Tag Archives: Milliman Medical Index

Healthcare costs for a typical American family will exceed $25,000 in 2016 and have tripled since 2001

Milliman today released the 2016 Milliman Medical Index (MMI), which measures the cost of healthcare for a typical American family of four receiving coverage from an employer-sponsored preferred provider organization (PPO) plan. In 2016, costs for this family will increase by 4.7%—the lowest rate of increase in the history of this study—though the total dollar increase of $1,155 marks the 11th consecutive year that the total dollar increase has exceeded $1,100. The employer pays $14,793 of the total healthcare costs and the employee—through payroll deductions and cost sharing at the time of service—pays $11,033.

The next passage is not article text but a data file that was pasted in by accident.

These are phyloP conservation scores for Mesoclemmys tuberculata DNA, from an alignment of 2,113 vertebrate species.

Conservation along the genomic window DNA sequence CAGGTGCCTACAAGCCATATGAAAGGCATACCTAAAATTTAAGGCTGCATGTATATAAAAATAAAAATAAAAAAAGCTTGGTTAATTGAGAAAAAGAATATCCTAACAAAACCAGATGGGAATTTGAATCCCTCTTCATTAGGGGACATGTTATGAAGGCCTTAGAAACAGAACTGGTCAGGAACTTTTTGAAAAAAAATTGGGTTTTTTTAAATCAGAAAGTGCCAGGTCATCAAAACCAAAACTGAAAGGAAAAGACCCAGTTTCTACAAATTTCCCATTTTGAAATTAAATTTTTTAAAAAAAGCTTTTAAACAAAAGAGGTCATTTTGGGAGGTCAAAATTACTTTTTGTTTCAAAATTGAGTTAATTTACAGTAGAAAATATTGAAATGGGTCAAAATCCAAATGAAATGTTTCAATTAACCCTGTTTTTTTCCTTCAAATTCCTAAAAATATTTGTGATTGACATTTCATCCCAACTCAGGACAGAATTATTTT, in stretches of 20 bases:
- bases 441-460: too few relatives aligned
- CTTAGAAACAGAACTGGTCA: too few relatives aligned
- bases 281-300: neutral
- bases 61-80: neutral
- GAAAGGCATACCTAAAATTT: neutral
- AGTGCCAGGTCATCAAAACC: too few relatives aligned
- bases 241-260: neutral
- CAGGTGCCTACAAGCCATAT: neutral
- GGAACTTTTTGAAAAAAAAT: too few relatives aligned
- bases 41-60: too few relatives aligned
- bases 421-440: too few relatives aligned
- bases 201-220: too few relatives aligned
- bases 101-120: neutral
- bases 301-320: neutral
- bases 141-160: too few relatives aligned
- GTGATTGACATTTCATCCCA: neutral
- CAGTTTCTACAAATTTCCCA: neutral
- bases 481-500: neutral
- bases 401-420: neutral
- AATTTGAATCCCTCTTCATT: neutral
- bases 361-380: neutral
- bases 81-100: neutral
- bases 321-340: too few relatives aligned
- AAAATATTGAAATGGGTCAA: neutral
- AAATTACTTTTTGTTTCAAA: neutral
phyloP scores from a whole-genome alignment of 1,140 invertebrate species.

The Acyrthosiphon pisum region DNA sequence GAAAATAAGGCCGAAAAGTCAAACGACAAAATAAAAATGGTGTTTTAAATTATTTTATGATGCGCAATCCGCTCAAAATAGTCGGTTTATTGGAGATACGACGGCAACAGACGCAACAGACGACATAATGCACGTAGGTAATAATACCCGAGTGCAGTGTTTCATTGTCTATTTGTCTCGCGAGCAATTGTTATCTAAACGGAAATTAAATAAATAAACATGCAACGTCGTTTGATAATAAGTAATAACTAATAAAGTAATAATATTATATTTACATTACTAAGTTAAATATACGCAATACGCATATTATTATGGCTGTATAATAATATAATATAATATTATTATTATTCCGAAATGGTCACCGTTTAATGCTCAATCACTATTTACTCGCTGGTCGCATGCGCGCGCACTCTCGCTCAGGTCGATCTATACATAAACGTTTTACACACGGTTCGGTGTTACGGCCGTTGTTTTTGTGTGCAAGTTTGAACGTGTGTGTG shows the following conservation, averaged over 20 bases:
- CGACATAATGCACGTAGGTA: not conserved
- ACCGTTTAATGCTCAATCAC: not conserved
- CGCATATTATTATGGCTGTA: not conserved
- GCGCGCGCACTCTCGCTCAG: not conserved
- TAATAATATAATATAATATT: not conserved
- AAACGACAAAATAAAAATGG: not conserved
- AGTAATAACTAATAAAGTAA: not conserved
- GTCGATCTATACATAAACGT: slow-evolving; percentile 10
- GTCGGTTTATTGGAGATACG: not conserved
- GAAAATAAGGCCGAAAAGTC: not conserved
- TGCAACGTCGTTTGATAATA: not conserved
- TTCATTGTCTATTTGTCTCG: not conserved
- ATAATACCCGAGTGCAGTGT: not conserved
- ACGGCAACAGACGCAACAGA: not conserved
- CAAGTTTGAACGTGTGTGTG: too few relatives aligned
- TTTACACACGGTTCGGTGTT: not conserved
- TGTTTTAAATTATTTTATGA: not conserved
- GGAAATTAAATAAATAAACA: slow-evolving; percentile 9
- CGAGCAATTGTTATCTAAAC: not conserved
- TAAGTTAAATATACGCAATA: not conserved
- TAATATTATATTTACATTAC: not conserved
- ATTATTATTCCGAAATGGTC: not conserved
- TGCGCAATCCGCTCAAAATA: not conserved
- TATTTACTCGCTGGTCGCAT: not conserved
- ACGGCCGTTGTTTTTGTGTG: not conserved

“The MMI surpassed $25,000 this year, a significant and somewhat unsettling milestone,” said Chris Girod, coauthor of the Milliman Medical Index. “Given the steep cost increases we’ve seen in the 15 years we’ve been studying healthcare costs for the typical American family, in this year’s report we reflect on how we got to this point and where we go from here.”

Healthcare cost trends have exceeded the consumer price index (CPI) in every year since Milliman published its first MMI in 2001. Healthcare has represented an increasing share of the national GDP. With an average of 7.8% in annual increases, the MMI has more than tripled in 15 years.